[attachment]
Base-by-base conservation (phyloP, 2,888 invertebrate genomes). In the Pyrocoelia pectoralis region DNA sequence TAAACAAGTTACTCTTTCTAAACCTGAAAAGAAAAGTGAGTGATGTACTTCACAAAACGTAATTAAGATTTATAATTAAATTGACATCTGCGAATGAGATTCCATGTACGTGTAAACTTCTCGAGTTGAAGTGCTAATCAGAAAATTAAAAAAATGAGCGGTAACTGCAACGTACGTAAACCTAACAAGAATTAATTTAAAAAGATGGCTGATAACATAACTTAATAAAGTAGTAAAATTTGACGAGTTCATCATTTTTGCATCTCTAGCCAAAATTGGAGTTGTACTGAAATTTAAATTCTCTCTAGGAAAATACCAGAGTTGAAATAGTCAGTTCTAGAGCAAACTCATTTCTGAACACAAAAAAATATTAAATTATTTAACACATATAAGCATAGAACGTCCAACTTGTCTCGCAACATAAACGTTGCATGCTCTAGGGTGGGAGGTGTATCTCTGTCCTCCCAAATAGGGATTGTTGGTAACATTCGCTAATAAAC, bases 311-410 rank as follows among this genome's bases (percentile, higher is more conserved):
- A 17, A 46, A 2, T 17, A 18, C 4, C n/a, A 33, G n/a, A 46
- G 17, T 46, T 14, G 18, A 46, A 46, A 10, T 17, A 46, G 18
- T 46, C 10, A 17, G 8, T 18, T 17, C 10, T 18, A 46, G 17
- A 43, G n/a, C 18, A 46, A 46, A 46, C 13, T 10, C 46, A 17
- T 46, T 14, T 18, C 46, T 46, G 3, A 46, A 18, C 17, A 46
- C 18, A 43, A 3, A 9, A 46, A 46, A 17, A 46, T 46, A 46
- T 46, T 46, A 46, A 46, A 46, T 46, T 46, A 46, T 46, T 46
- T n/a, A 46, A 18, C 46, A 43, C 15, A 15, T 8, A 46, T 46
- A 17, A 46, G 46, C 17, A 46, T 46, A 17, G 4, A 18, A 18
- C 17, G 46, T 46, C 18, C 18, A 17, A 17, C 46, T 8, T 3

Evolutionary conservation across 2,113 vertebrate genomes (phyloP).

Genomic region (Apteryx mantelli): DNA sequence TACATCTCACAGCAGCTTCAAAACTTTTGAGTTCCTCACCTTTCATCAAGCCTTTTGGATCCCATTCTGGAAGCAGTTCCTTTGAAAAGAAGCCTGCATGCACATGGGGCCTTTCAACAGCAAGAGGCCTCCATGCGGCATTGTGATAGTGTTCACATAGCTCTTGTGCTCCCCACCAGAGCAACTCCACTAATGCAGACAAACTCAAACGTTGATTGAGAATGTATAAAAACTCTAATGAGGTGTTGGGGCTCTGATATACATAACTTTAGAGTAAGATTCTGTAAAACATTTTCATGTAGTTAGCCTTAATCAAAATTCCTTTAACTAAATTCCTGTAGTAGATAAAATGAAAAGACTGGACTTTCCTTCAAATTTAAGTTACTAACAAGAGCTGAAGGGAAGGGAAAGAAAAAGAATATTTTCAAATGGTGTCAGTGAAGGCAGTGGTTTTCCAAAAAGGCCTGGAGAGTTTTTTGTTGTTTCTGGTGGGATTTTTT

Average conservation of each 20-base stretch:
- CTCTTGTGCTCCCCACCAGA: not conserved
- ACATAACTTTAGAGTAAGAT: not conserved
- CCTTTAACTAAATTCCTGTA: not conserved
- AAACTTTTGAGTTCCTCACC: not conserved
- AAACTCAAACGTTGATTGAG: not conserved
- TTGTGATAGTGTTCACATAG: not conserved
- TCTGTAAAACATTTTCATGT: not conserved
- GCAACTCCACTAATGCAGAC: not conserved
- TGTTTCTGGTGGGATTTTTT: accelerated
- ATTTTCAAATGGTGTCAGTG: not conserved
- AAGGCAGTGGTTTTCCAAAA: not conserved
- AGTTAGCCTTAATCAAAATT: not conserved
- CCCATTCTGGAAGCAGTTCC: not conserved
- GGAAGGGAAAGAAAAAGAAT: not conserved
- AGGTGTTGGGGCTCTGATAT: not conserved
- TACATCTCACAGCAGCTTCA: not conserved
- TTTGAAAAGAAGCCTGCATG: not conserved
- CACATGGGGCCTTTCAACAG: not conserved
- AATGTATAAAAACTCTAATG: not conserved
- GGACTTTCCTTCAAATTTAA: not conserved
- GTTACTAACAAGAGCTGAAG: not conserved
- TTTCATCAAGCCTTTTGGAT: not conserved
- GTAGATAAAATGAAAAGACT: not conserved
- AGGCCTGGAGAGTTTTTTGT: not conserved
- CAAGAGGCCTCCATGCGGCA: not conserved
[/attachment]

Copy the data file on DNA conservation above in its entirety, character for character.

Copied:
Base-by-base conservation (phyloP, 2,888 invertebrate genomes). In the Pyrocoelia pectoralis region DNA sequence TAAACAAGTTACTCTTTCTAAACCTGAAAAGAAAAGTGAGTGATGTACTTCACAAAACGTAATTAAGATTTATAATTAAATTGACATCTGCGAATGAGATTCCATGTACGTGTAAACTTCTCGAGTTGAAGTGCTAATCAGAAAATTAAAAAAATGAGCGGTAACTGCAACGTACGTAAACCTAACAAGAATTAATTTAAAAAGATGGCTGATAACATAACTTAATAAAGTAGTAAAATTTGACGAGTTCATCATTTTTGCATCTCTAGCCAAAATTGGAGTTGTACTGAAATTTAAATTCTCTCTAGGAAAATACCAGAGTTGAAATAGTCAGTTCTAGAGCAAACTCATTTCTGAACACAAAAAAATATTAAATTATTTAACACATATAAGCATAGAACGTCCAACTTGTCTCGCAACATAAACGTTGCATGCTCTAGGGTGGGAGGTGTATCTCTGTCCTCCCAAATAGGGATTGTTGGTAACATTCGCTAATAAAC, bases 311-410 rank as follows among this genome's bases (percentile, higher is more conserved):
- A 17, A 46, A 2, T 17, A 18, C 4, C n/a, A 33, G n/a, A 46
- G 17, T 46, T 14, G 18, A 46, A 46, A 10, T 17, A 46, G 18
- T 46, C 10, A 17, G 8, T 18, T 17, C 10, T 18, A 46, G 17
- A 43, G n/a, C 18, A 46, A 46, A 46, C 13, T 10, C 46, A 17
- T 46, T 14, T 18, C 46, T 46, G 3, A 46, A 18, C 17, A 46
- C 18, A 43, A 3, A 9, A 46, A 46, A 17, A 46, T 46, A 46
- T 46, T 46, A 46, A 46, A 46, T 46, T 46, A 46, T 46, T 46
- T n/a, A 46, A 18, C 46, A 43, C 15, A 15, T 8, A 46, T 46
- A 17, A 46, G 46, C 17, A 46, T 46, A 17, G 4, A 18, A 18
- C 17, G 46, T 46, C 18, C 18, A 17, A 17, C 46, T 8, T 3

Evolutionary conservation across 2,113 vertebrate genomes (phyloP).

Genomic region (Apteryx mantelli): DNA sequence TACATCTCACAGCAGCTTCAAAACTTTTGAGTTCCTCACCTTTCATCAAGCCTTTTGGATCCCATTCTGGAAGCAGTTCCTTTGAAAAGAAGCCTGCATGCACATGGGGCCTTTCAACAGCAAGAGGCCTCCATGCGGCATTGTGATAGTGTTCACATAGCTCTTGTGCTCCCCACCAGAGCAACTCCACTAATGCAGACAAACTCAAACGTTGATTGAGAATGTATAAAAACTCTAATGAGGTGTTGGGGCTCTGATATACATAACTTTAGAGTAAGATTCTGTAAAACATTTTCATGTAGTTAGCCTTAATCAAAATTCCTTTAACTAAATTCCTGTAGTAGATAAAATGAAAAGACTGGACTTTCCTTCAAATTTAAGTTACTAACAAGAGCTGAAGGGAAGGGAAAGAAAAAGAATATTTTCAAATGGTGTCAGTGAAGGCAGTGGTTTTCCAAAAAGGCCTGGAGAGTTTTTTGTTGTTTCTGGTGGGATTTTTT

Average conservation of each 20-base stretch:
- CTCTTGTGCTCCCCACCAGA: not conserved
- ACATAACTTTAGAGTAAGAT: not conserved
- CCTTTAACTAAATTCCTGTA: not conserved
- AAACTTTTGAGTTCCTCACC: not conserved
- AAACTCAAACGTTGATTGAG: not conserved
- TTGTGATAGTGTTCACATAG: not conserved
- TCTGTAAAACATTTTCATGT: not conserved
- GCAACTCCACTAATGCAGAC: not conserved
- TGTTTCTGGTGGGATTTTTT: accelerated
- ATTTTCAAATGGTGTCAGTG: not conserved
- AAGGCAGTGGTTTTCCAAAA: not conserved
- AGTTAGCCTTAATCAAAATT: not conserved
- CCCATTCTGGAAGCAGTTCC: not conserved
- GGAAGGGAAAGAAAAAGAAT: not conserved
- AGGTGTTGGGGCTCTGATAT: not conserved
- TACATCTCACAGCAGCTTCA: not conserved
- TTTGAAAAGAAGCCTGCATG: not conserved
- CACATGGGGCCTTTCAACAG: not conserved
- AATGTATAAAAACTCTAATG: not conserved
- GGACTTTCCTTCAAATTTAA: not conserved
- GTTACTAACAAGAGCTGAAG: not conserved
- TTTCATCAAGCCTTTTGGAT: not conserved
- GTAGATAAAATGAAAAGACT: not conserved
- AGGCCTGGAGAGTTTTTTGT: not conserved
- CAAGAGGCCTCCATGCGGCA: not conserved